You cannot know how important supplication is until you recognize your need. I think everybody should be dropped on the equivalent of another planet once or twice to make this real. Another way to learn this is to develop a nice raging addiction and let it mess up your life. Then you get to do the First Step that every recovering alcoholic knows so well – “I came to realize that my life was unmanageable.” Recognition that you cannot make it on your own is a foundation for spiritual growth.
Americans are just so blessedly arrogant about this. We think we can manage anything, our lives, our country – your country. And it is just so obvious to everyone else that we are not so good at it. Michael Moore is talking to us about our broken Health Care system. But we like the illusion that we are in control. We don’t like letting go of that illusion. What we have now is a Medusa-headed private system. We might trade that in for a lumbering but simpler single payer system and that just might work. But the insurance industry Medusa tells us that we have all the choices and we shouldn’t give that up – and they make obscene profits while we pretend we are in control. We won’t likely change that opinion until things get worse for most of us.
Spiritually, a lot of people have to hit bottom before they recognize that they have a need for a God. There are a lot more atheists in the middle and upper classes than among the poor. The poor and the sick, will tell you that they know they need help.
After you recognize you need, you have to ask for help. Stop and ask for directions? How good are we at that? Not very. Let somebody else see our unmanageability, our need, and our weakness? Not our long suit – by a long shot. Welcome to Step Two – “I came to believe that a force greater than myself could help.” You have to believe help is possible. You have to recognize it. You have to approach it – willing to be seen for what you are, and where you are.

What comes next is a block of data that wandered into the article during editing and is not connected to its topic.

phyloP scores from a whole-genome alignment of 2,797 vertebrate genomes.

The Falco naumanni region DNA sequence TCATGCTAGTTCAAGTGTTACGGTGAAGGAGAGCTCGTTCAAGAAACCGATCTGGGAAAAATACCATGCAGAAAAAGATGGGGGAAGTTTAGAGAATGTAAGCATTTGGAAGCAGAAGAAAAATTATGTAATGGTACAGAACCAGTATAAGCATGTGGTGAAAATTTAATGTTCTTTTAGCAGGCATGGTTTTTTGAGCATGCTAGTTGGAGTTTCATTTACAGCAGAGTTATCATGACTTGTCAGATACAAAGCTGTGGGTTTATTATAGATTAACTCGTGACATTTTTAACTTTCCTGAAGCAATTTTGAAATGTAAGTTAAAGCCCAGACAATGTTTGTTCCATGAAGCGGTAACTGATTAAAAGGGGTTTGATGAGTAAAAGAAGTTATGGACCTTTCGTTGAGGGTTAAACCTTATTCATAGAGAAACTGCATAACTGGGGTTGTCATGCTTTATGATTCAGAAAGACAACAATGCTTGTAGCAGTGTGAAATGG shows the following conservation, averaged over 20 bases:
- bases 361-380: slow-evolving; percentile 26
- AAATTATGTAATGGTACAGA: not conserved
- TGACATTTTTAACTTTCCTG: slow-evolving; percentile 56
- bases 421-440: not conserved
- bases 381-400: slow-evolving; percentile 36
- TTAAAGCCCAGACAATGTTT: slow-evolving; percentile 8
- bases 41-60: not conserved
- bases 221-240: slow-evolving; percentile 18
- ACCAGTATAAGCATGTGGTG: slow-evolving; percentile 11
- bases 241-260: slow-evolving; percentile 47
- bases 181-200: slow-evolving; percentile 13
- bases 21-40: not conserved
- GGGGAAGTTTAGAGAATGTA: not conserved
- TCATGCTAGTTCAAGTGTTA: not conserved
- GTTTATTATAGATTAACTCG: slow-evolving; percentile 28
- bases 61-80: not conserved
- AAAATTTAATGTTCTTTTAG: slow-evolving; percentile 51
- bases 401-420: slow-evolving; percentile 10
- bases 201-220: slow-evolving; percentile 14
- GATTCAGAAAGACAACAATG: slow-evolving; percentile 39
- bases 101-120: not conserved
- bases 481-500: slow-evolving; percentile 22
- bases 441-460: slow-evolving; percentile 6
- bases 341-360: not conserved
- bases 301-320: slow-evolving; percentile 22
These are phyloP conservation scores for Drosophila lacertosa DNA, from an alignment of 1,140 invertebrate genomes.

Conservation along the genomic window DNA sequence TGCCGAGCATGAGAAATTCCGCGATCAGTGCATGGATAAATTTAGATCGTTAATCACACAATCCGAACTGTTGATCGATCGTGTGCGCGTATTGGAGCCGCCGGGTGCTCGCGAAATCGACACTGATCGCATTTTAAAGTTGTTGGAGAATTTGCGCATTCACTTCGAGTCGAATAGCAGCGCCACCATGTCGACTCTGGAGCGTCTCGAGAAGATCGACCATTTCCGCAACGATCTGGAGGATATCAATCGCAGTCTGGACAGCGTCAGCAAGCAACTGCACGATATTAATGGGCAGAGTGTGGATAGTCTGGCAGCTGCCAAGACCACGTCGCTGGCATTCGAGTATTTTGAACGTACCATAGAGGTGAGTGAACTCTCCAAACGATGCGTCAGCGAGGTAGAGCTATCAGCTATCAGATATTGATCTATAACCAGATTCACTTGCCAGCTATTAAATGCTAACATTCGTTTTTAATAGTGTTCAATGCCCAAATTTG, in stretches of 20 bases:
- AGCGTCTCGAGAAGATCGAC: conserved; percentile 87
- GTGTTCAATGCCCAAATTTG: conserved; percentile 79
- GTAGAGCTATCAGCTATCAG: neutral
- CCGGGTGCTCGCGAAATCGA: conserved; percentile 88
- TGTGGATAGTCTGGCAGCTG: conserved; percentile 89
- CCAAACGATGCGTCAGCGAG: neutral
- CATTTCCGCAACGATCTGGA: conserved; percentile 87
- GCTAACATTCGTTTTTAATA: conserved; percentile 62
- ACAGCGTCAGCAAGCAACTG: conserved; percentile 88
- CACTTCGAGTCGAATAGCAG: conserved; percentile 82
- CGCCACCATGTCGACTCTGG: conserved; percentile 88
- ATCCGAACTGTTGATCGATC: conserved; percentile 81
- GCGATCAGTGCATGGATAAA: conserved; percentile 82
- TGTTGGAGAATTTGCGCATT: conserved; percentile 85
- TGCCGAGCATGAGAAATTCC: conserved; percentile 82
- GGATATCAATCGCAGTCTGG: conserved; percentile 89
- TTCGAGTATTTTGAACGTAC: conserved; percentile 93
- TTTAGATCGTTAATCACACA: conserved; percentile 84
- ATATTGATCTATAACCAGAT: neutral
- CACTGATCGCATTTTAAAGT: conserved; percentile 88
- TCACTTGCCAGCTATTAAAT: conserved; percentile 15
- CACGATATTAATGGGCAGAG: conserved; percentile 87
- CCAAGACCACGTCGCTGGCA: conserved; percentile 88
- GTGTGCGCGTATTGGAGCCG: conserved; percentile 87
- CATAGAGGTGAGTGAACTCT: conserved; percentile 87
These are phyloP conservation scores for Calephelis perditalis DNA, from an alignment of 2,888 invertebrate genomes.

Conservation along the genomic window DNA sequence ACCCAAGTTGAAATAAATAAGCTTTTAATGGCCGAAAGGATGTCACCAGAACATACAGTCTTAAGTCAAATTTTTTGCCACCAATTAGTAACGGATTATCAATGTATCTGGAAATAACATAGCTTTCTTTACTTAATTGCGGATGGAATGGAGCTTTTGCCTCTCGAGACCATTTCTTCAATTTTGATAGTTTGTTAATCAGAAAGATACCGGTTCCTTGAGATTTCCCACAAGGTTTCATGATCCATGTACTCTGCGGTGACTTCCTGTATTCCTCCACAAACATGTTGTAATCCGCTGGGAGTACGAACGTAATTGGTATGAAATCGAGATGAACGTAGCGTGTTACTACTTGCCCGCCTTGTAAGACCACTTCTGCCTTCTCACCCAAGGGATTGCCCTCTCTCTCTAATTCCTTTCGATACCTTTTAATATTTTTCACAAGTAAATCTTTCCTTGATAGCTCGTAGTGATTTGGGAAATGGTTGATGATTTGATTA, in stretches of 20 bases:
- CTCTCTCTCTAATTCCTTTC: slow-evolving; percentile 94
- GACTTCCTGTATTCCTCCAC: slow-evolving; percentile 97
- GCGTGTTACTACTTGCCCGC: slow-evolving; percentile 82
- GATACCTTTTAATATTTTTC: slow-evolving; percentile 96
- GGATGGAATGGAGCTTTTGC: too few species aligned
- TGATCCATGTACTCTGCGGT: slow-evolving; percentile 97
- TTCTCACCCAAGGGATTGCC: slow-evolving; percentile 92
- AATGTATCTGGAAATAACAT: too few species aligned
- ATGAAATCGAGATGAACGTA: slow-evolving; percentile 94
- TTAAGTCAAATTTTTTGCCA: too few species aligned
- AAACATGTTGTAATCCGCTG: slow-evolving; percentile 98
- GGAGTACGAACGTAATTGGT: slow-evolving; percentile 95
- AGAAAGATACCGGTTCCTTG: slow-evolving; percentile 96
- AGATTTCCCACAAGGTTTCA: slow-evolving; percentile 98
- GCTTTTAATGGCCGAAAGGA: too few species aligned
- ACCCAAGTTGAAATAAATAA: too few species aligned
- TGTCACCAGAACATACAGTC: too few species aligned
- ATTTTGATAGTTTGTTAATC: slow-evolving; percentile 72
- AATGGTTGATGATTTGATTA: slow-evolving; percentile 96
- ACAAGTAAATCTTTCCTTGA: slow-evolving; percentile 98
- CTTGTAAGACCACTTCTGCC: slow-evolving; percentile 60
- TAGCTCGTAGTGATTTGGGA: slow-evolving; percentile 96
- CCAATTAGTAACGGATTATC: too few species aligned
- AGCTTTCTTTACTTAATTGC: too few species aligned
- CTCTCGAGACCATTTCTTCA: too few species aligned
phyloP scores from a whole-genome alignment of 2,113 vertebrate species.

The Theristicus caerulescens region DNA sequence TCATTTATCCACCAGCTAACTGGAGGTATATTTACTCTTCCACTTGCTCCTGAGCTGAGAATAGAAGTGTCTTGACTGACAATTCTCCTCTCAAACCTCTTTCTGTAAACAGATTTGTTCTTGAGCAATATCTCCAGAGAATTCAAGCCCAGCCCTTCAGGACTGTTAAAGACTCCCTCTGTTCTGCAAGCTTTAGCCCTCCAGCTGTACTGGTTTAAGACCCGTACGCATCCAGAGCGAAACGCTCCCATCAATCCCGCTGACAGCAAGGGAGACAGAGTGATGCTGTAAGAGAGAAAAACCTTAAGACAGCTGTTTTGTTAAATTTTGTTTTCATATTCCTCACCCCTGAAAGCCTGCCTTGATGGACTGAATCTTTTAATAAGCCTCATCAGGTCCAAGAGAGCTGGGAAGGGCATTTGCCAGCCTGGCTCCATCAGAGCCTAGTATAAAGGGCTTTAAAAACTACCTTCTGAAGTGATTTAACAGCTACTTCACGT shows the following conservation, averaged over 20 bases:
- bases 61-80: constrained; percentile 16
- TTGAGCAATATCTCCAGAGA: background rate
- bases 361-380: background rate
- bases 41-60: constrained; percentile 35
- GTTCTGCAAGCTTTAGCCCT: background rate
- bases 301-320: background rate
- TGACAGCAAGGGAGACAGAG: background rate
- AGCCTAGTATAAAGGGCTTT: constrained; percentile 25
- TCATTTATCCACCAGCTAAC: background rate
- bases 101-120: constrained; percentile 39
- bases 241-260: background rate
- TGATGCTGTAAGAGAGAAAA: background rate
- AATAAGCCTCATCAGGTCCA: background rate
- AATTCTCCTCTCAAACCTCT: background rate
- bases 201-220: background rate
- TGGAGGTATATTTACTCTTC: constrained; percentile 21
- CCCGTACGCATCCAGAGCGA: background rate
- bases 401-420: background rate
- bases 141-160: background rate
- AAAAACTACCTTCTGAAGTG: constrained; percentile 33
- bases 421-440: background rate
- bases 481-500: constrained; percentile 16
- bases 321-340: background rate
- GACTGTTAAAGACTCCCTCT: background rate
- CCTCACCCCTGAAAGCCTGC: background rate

Then you have to actually accept the help that comes your way. Step Three – “I made a decision to turn my will over to that power.” This means that you ask, and you lay down your personal preferences and take the help that is given, not necessarily the help you asked for, or the help you thought you needed. They call this taking Life on Life’s terms. Third Step
You can sum this process up thusly: “Oh Crap! Oh Look! Oh Help! OK.”
This is actually an optional Spiritual Discipline. God will love you just as much if you never ask for help, or fail to recognize and accept the help that comes your way. But ignoring this discipline may shorten your life exceedingly. And I guarantee it will impoverish you life tremendously.
I learned to ask Annabelle for many things. I didn’t worry about looking like a Muzungu Ujinga – (stupid white person) – because I was a Muzungu Ujinga. And she learned to take risks and ask me for things. She learned to ask for what she really needed.
“Paygy”(that’s how she said my name)
“Payge – pleeze - mange chakula moi? ” (Peggy, please can I eat food?)
“Annabelle – vou mange today, Samedi?) (Have you eaten today, Friday?)
“Ayya! Annabelle, vou mange chakula niumbani moi, ego?”
(You eat food here at my house, yes?)
“Oya, never.” (no, never)
I discovered that this girl came hungry to my house each morning and never touched a bite for the six to eight hours she was there, as she cooked three meals for me, because she believed that eating my food was forbidden. That was how it had been before. Thieves lose their jobs. I had no clue. I was sick.